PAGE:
• Which version of PostgreSQL are you using? I tested this with 9.6.1. – joanolo Jan 30 '17 at 22:23
  • "PostgreSQL 9.3.5 on x86_64-suse-linux-gnu, compiled by gcc (SUSE Linux) 4.8.3 20140627 [gcc-4_8-branch revision 212064], 64-bit" Looks like I am a few back. – mountainclimber Jan 30 '17 at 22:26
  • 1
    @mountainclimber: modified the response to make it 9.3 compatible. Tested on SQLFiddle. It's actually a bit more clean. – joanolo Jan 30 '17 at 22:43
  • Do you have to use array_agg() or can you use ARRAY()? – Evan Carroll Jan 30 '17 at 22:47
2

It seems as if these ranges are ordinal (position matters). And that capping them at 8 or whatever is arbitrary. Rather than storing 8 potential variables per series for two discrete series, why don't you store two arrays on the table.

bbg_pulls int[];
wh_calc int[];

You can still create indexes over these types. You'll just have an easier time assembling them and querying them.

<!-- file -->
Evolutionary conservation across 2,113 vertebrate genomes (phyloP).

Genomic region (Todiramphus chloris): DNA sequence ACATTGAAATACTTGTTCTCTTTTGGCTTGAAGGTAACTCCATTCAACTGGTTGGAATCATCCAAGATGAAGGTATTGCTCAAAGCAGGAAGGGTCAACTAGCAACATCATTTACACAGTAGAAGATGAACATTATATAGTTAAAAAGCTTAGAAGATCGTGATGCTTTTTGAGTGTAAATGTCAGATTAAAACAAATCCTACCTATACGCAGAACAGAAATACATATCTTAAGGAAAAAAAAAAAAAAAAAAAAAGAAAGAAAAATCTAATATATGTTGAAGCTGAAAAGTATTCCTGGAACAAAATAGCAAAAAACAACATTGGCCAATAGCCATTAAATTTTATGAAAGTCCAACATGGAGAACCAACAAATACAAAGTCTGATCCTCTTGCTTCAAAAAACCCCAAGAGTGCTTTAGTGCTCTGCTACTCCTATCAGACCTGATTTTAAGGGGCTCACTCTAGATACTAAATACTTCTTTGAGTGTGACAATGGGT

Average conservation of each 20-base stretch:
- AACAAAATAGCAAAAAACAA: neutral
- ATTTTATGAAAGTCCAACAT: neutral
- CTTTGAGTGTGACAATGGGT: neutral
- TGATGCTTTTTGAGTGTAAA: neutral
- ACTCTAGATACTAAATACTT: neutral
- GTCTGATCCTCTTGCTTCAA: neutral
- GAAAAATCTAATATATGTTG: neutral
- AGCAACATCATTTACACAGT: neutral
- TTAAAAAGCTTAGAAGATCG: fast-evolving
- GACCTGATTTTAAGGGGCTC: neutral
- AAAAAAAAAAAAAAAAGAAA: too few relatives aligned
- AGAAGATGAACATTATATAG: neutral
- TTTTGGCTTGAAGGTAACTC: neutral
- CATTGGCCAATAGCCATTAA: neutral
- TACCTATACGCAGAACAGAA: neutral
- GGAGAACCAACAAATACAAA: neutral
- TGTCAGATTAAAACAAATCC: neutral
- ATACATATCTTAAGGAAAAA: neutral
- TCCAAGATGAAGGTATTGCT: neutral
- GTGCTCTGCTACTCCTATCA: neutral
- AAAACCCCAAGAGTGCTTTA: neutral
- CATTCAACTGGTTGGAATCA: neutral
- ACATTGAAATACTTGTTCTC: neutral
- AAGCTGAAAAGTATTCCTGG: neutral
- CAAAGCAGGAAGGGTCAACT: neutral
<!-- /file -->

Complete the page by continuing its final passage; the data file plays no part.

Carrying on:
For instance,

WHERE bbg_pulls @> ARRAY[66]

Is a ton easier than

WHERE (
     bbg_pulls_1 = 66
  OR bbg_pulls_2 = 66
  OR bbg_pulls_3 = 66
  OR bbg_pulls_4 = 66
  OR bbg_pulls_5 = 66
  OR bbg_pulls_6 = 66
  OR bbg_pulls_7 = 66
  OR bbg_pulls_8 = 66
);

It's also far easier to control uniqueness as a COLUMN check constraint. Than it is to handle a multi-column check constraint (using intarray). If your workload could use that.

Schema, Trigger, and test.

Here is how this would look. First we create the table with DDL.

CREATE TEMP TABLE wh_calc (
  id serial NOT NULL,
  calc_form character varying(500) NOT NULL,
  bbg_pulls_id int[],
  wh_calc_id   int[],
  CONSTRAINT wh_calc_pkey PRIMARY KEY (id),
  CONSTRAINT wh_calc_calc_form_key UNIQUE (calc_form)
);

Then we create a trigger dostuff and install it as wtfever

CREATE FUNCTION dostuff()
    RETURNS trigger
AS $BODY$
DECLARE